2 Biotech Companies With Multi-Bagger Potential

Greg is a member of The Motley Fool Blog Network -- entries represent the personal opinion of the blogger and are not formally edited.

Some investors consider speculation to be a dirty word, but it can be an important component of a diversified portfolio. Although speculative stocks have an increased level of risk, they also have enormous reward potential. The following four keys will allow you to improve your chances of hitting a home run with speculative stocks, while ensuring that your portfolio is protected:

1.) Limit your speculative holdings to between 10% to 15% of your portfolio, depending on your level of experience and familiarity with the companies.

2.) Include an adequate number of speculative stocks to ensure that you are not risking too much on any single holding.

3.) Conduct extensive research in each company that you are considering investing in to ensure that the chances of success far exceed the chances of failure.

4.) Monitor the progress of each speculative holding regularly to verify that it is on the track to success, and if not, consider selling the position.

Biotechnology, a great way to speculate

The biotechnology industry has some excellent speculative investment opportunities to consider. When a biotech company reaches sustained profitability, investors can achieve phenomenal returns, as was the case with Celgene (NASDAQ: CELG).

Celgene has been profitable for about a decade and has achieved impressive growth over this period, resulting in gains of over 1,800%. Revlimid, Celgene's blockbuster product that treats multiple myeloma, helped pave the way for the creation of several successful new products and an impressive pipeline.

I recommend Celgene as an investment today, but I am also aware of two relatively small, speculative biotech companies that offer potential returns similar to those that Celgene's investors have enjoyed.

Speculative opportunities

Exelixis (NASDAQ: EXEL) is a biotech company that develops small molecule therapies for the treatment of cancer. Up to this point, Exelixis has not achieved profitability, and sales have consisted of royalties received as part of collaborations from leading pharmaceutical and biotechnology companies. These royalties could become significant in the future if any of the products developed as part of these collaborations become successful.

Exelixis' upcoming research efforts will be focused on the development of Cabozantinib to treat various forms of cancer. Exelixis has enormous upcoming potential, with an indication of Cabozantinib currently in phase III clinical trials for the treatment of prostate cancer. 

Exelixis was founded in 1994 and after 19 years of hard work, the company finally has an approved product with Cometriq, which is an indication of Cabozantinab that was approved in November 2012 to treat medullary thyroid cancer. Cometriq has minimal commercial potential due to a limited number of applications, but the approval was huge for Exelixis, because it proves that they have the ability to take a product from inception to commercialization.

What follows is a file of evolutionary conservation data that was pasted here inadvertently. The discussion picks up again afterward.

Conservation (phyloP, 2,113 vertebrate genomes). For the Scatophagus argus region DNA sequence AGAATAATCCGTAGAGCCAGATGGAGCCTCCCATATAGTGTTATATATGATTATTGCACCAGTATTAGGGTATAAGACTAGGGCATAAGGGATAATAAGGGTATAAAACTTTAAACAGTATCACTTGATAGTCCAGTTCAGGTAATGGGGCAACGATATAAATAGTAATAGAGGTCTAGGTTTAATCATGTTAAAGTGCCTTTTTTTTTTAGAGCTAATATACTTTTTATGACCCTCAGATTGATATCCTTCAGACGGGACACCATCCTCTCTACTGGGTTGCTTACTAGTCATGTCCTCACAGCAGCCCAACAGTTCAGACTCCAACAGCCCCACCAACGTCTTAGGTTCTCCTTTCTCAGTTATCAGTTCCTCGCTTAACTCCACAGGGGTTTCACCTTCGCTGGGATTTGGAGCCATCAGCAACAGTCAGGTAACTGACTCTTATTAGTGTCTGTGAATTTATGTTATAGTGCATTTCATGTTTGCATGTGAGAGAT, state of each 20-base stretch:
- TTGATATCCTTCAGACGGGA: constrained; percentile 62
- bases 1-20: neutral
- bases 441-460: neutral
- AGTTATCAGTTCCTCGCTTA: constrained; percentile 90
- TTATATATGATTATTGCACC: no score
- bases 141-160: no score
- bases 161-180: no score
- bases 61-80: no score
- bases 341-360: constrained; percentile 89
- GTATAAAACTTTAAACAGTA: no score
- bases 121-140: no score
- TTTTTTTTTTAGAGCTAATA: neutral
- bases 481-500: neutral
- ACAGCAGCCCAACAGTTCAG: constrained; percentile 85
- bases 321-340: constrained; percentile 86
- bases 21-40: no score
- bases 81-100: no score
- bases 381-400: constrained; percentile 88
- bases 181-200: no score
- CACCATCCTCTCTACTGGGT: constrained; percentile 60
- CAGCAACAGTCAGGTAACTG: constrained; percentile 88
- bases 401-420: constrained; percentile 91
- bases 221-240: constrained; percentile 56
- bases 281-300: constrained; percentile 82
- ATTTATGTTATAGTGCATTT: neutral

In addition to these two indications, Exelixis has many other potential indications of Cabozantinib, including breast cancer, lung cancer, and pancreatic cancer. Many analysts believe that Cabozantinib has blockbuster potential. In fact, Exelixis believes in this product so much that it decided to postpone the development of a large number of potential drugs in order to concentrate exclusively on the development of Cabozantinib.

Although Exelixis has enormous potential, I consider it to be a speculative stock because it is possible that upcoming approvals for Cabozantinib will not be obtained, or that competition will significantly outperform the product. However, the potential rewards significantly outweigh the risks.

Vertex Pharmaceuticals (NASDAQ: VRTX) is a biotechnology company that discovers, develops, manufactures, and sells pharmaceutical products. Vertex has two existing products, Incivek for the treatment of the hepatitis C virus, and Kalydeco for the treatment of cystic fibrosis. Incivek's 2012 sales were $1.16 billion, representing an increase of 22% over 2011, which was the year in which Incivek was commercialized. Kalydeco was approved in 2012 and had annual sales of $172 Million.

The approval of these two products were important milestones for Vertex, and will provide the financial resources needed to develop additional commercialized products. Vertex has an impressive pipeline of drugs in various stages of clinical development for the treatment of hepatitis C, cystic fibrosis, autoimmune diseases, and influenza.

Vertex is on the verge of sustained profitability and is in a similar position to that of Celgene's a decade ago. However, Vertex still needs to prove that it can maintain profitability and come up with a blockbuster, similar to Celgene's Revlimid. 

The Foolish bottom line

Exelixis and Vertex both have accomplished the daunting task of commercializing a product, which is a vital first step in becoming a major biotechnology company with sustained profitability. Although they have a long way to go to become the next Celgene, I believe that Exelixis and Vertex Pharmaceuticals are each heading in the right direction, and I recommend these two companies as potential additions to a diverse group of speculative holdings.

Greg Williamson owns shares of Vertex Pharmaceuticals, Exelixis, and Celgene. The Motley Fool recommends Exelixis and Vertex Pharmaceuticals. The Motley Fool owns shares of Exelixis. Try any of our Foolish newsletter services free for 30 days. We Fools may not all hold the same opinions, but we all believe that considering a diverse range of insights makes us better investors. The Motley Fool has a disclosure policy. Is this post wrong? Click here. Think you can do better? Join us and write your own!

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